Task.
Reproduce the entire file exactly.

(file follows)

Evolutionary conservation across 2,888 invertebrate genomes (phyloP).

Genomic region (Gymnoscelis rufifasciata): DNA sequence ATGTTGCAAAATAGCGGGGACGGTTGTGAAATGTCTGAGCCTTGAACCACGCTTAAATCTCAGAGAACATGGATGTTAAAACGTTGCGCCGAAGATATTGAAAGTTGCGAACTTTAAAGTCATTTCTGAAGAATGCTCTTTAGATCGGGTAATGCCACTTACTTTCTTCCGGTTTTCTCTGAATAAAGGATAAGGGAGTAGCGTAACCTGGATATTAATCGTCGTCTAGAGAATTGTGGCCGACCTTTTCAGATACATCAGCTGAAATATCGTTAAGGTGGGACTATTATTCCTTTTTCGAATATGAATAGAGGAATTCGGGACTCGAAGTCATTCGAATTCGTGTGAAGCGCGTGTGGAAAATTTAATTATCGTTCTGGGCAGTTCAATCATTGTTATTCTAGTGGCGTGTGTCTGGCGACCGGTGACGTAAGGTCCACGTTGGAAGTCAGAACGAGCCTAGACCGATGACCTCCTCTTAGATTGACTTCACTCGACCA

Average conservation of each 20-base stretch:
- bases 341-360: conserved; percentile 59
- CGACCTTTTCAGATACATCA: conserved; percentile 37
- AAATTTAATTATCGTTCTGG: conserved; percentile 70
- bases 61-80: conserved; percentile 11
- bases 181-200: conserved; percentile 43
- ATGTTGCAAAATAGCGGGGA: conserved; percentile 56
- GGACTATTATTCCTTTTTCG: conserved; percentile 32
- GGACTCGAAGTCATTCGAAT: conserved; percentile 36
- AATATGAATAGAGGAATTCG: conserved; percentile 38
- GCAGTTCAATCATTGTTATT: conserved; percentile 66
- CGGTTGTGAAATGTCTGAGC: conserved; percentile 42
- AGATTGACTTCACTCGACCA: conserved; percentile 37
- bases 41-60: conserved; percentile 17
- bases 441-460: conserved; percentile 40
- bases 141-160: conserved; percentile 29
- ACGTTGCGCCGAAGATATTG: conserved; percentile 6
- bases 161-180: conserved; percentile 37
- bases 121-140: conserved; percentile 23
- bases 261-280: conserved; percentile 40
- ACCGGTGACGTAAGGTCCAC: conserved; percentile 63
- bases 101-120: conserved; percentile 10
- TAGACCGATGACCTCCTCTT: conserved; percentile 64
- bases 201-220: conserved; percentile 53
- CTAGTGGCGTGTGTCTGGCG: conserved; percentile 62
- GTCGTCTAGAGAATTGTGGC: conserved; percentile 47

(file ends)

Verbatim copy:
Evolutionary conservation across 2,888 invertebrate genomes (phyloP).

Genomic region (Gymnoscelis rufifasciata): DNA sequence ATGTTGCAAAATAGCGGGGACGGTTGTGAAATGTCTGAGCCTTGAACCACGCTTAAATCTCAGAGAACATGGATGTTAAAACGTTGCGCCGAAGATATTGAAAGTTGCGAACTTTAAAGTCATTTCTGAAGAATGCTCTTTAGATCGGGTAATGCCACTTACTTTCTTCCGGTTTTCTCTGAATAAAGGATAAGGGAGTAGCGTAACCTGGATATTAATCGTCGTCTAGAGAATTGTGGCCGACCTTTTCAGATACATCAGCTGAAATATCGTTAAGGTGGGACTATTATTCCTTTTTCGAATATGAATAGAGGAATTCGGGACTCGAAGTCATTCGAATTCGTGTGAAGCGCGTGTGGAAAATTTAATTATCGTTCTGGGCAGTTCAATCATTGTTATTCTAGTGGCGTGTGTCTGGCGACCGGTGACGTAAGGTCCACGTTGGAAGTCAGAACGAGCCTAGACCGATGACCTCCTCTTAGATTGACTTCACTCGACCA

Average conservation of each 20-base stretch:
- bases 341-360: conserved; percentile 59
- CGACCTTTTCAGATACATCA: conserved; percentile 37
- AAATTTAATTATCGTTCTGG: conserved; percentile 70
- bases 61-80: conserved; percentile 11
- bases 181-200: conserved; percentile 43
- ATGTTGCAAAATAGCGGGGA: conserved; percentile 56
- GGACTATTATTCCTTTTTCG: conserved; percentile 32
- GGACTCGAAGTCATTCGAAT: conserved; percentile 36
- AATATGAATAGAGGAATTCG: conserved; percentile 38
- GCAGTTCAATCATTGTTATT: conserved; percentile 66
- CGGTTGTGAAATGTCTGAGC: conserved; percentile 42
- AGATTGACTTCACTCGACCA: conserved; percentile 37
- bases 41-60: conserved; percentile 17
- bases 441-460: conserved; percentile 40
- bases 141-160: conserved; percentile 29
- ACGTTGCGCCGAAGATATTG: conserved; percentile 6
- bases 161-180: conserved; percentile 37
- bases 121-140: conserved; percentile 23
- bases 261-280: conserved; percentile 40
- ACCGGTGACGTAAGGTCCAC: conserved; percentile 63
- bases 101-120: conserved; percentile 10
- TAGACCGATGACCTCCTCTT: conserved; percentile 64
- bases 201-220: conserved; percentile 53
- CTAGTGGCGTGTGTCTGGCG: conserved; percentile 62
- GTCGTCTAGAGAATTGTGGC: conserved; percentile 47